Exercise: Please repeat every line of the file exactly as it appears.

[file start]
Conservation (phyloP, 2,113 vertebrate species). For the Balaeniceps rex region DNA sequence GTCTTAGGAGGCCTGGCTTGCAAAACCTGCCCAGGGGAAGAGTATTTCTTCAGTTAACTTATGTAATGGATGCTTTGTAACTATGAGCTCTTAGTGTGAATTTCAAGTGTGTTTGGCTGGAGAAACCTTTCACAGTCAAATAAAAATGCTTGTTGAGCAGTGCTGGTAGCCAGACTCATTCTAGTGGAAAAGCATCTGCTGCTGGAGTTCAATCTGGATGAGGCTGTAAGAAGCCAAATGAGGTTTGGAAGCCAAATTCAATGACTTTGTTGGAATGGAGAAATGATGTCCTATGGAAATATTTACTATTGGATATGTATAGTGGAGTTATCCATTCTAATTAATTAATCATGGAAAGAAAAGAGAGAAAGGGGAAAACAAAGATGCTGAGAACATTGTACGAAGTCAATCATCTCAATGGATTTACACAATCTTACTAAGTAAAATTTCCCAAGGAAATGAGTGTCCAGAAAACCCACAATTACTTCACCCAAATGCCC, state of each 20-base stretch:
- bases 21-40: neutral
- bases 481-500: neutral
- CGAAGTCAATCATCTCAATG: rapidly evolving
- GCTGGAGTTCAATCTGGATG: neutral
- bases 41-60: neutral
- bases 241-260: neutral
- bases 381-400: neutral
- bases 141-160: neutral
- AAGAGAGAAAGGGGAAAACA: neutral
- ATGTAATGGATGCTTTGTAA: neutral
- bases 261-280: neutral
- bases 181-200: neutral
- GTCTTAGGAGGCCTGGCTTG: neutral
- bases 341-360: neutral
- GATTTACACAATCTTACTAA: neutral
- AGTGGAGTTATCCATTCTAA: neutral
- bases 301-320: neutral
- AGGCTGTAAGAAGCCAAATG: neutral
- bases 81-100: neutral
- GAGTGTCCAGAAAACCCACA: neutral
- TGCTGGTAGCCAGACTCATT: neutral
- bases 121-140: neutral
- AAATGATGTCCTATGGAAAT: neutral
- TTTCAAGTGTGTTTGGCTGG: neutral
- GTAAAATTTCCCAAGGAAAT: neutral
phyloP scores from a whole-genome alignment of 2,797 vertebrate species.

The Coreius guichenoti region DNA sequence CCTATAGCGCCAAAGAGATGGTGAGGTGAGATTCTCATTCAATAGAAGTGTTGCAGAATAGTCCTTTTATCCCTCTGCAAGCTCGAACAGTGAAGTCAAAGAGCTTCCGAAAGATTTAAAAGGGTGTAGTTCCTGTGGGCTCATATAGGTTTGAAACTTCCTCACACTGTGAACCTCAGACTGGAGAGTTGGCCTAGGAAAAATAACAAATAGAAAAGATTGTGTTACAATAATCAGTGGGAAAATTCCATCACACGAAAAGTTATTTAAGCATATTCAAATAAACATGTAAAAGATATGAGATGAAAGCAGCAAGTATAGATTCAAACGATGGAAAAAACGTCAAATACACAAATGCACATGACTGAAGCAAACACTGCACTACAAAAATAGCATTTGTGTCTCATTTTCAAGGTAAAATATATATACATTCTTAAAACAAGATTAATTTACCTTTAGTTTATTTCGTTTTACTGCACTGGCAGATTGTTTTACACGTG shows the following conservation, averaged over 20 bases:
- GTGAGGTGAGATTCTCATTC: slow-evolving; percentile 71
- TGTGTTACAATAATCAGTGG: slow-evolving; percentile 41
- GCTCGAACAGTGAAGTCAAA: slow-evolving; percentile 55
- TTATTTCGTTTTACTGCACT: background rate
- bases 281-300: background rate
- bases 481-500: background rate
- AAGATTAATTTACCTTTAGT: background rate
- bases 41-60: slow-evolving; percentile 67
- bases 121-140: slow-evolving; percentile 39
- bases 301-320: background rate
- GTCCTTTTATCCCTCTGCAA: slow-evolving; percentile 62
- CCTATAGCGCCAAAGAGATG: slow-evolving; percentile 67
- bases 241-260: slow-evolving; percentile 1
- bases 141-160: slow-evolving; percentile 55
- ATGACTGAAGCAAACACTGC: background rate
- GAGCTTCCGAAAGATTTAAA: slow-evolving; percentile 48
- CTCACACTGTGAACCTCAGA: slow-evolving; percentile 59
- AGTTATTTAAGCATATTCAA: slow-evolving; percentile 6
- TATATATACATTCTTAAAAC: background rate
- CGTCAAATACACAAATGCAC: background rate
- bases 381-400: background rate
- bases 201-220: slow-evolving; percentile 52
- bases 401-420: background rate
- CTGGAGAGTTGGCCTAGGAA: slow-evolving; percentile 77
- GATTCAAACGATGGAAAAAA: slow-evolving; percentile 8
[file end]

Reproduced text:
Conservation (phyloP, 2,113 vertebrate species). For the Balaeniceps rex region DNA sequence GTCTTAGGAGGCCTGGCTTGCAAAACCTGCCCAGGGGAAGAGTATTTCTTCAGTTAACTTATGTAATGGATGCTTTGTAACTATGAGCTCTTAGTGTGAATTTCAAGTGTGTTTGGCTGGAGAAACCTTTCACAGTCAAATAAAAATGCTTGTTGAGCAGTGCTGGTAGCCAGACTCATTCTAGTGGAAAAGCATCTGCTGCTGGAGTTCAATCTGGATGAGGCTGTAAGAAGCCAAATGAGGTTTGGAAGCCAAATTCAATGACTTTGTTGGAATGGAGAAATGATGTCCTATGGAAATATTTACTATTGGATATGTATAGTGGAGTTATCCATTCTAATTAATTAATCATGGAAAGAAAAGAGAGAAAGGGGAAAACAAAGATGCTGAGAACATTGTACGAAGTCAATCATCTCAATGGATTTACACAATCTTACTAAGTAAAATTTCCCAAGGAAATGAGTGTCCAGAAAACCCACAATTACTTCACCCAAATGCCC, state of each 20-base stretch:
- bases 21-40: neutral
- bases 481-500: neutral
- CGAAGTCAATCATCTCAATG: rapidly evolving
- GCTGGAGTTCAATCTGGATG: neutral
- bases 41-60: neutral
- bases 241-260: neutral
- bases 381-400: neutral
- bases 141-160: neutral
- AAGAGAGAAAGGGGAAAACA: neutral
- ATGTAATGGATGCTTTGTAA: neutral
- bases 261-280: neutral
- bases 181-200: neutral
- GTCTTAGGAGGCCTGGCTTG: neutral
- bases 341-360: neutral
- GATTTACACAATCTTACTAA: neutral
- AGTGGAGTTATCCATTCTAA: neutral
- bases 301-320: neutral
- AGGCTGTAAGAAGCCAAATG: neutral
- bases 81-100: neutral
- GAGTGTCCAGAAAACCCACA: neutral
- TGCTGGTAGCCAGACTCATT: neutral
- bases 121-140: neutral
- AAATGATGTCCTATGGAAAT: neutral
- TTTCAAGTGTGTTTGGCTGG: neutral
- GTAAAATTTCCCAAGGAAAT: neutral
phyloP scores from a whole-genome alignment of 2,797 vertebrate species.

The Coreius guichenoti region DNA sequence CCTATAGCGCCAAAGAGATGGTGAGGTGAGATTCTCATTCAATAGAAGTGTTGCAGAATAGTCCTTTTATCCCTCTGCAAGCTCGAACAGTGAAGTCAAAGAGCTTCCGAAAGATTTAAAAGGGTGTAGTTCCTGTGGGCTCATATAGGTTTGAAACTTCCTCACACTGTGAACCTCAGACTGGAGAGTTGGCCTAGGAAAAATAACAAATAGAAAAGATTGTGTTACAATAATCAGTGGGAAAATTCCATCACACGAAAAGTTATTTAAGCATATTCAAATAAACATGTAAAAGATATGAGATGAAAGCAGCAAGTATAGATTCAAACGATGGAAAAAACGTCAAATACACAAATGCACATGACTGAAGCAAACACTGCACTACAAAAATAGCATTTGTGTCTCATTTTCAAGGTAAAATATATATACATTCTTAAAACAAGATTAATTTACCTTTAGTTTATTTCGTTTTACTGCACTGGCAGATTGTTTTACACGTG shows the following conservation, averaged over 20 bases:
- GTGAGGTGAGATTCTCATTC: slow-evolving; percentile 71
- TGTGTTACAATAATCAGTGG: slow-evolving; percentile 41
- GCTCGAACAGTGAAGTCAAA: slow-evolving; percentile 55
- TTATTTCGTTTTACTGCACT: background rate
- bases 281-300: background rate
- bases 481-500: background rate
- AAGATTAATTTACCTTTAGT: background rate
- bases 41-60: slow-evolving; percentile 67
- bases 121-140: slow-evolving; percentile 39
- bases 301-320: background rate
- GTCCTTTTATCCCTCTGCAA: slow-evolving; percentile 62
- CCTATAGCGCCAAAGAGATG: slow-evolving; percentile 67
- bases 241-260: slow-evolving; percentile 1
- bases 141-160: slow-evolving; percentile 55
- ATGACTGAAGCAAACACTGC: background rate
- GAGCTTCCGAAAGATTTAAA: slow-evolving; percentile 48
- CTCACACTGTGAACCTCAGA: slow-evolving; percentile 59
- AGTTATTTAAGCATATTCAA: slow-evolving; percentile 6
- TATATATACATTCTTAAAAC: background rate
- CGTCAAATACACAAATGCAC: background rate
- bases 381-400: background rate
- bases 201-220: slow-evolving; percentile 52
- bases 401-420: background rate
- CTGGAGAGTTGGCCTAGGAA: slow-evolving; percentile 77
- GATTCAAACGATGGAAAAAA: slow-evolving; percentile 8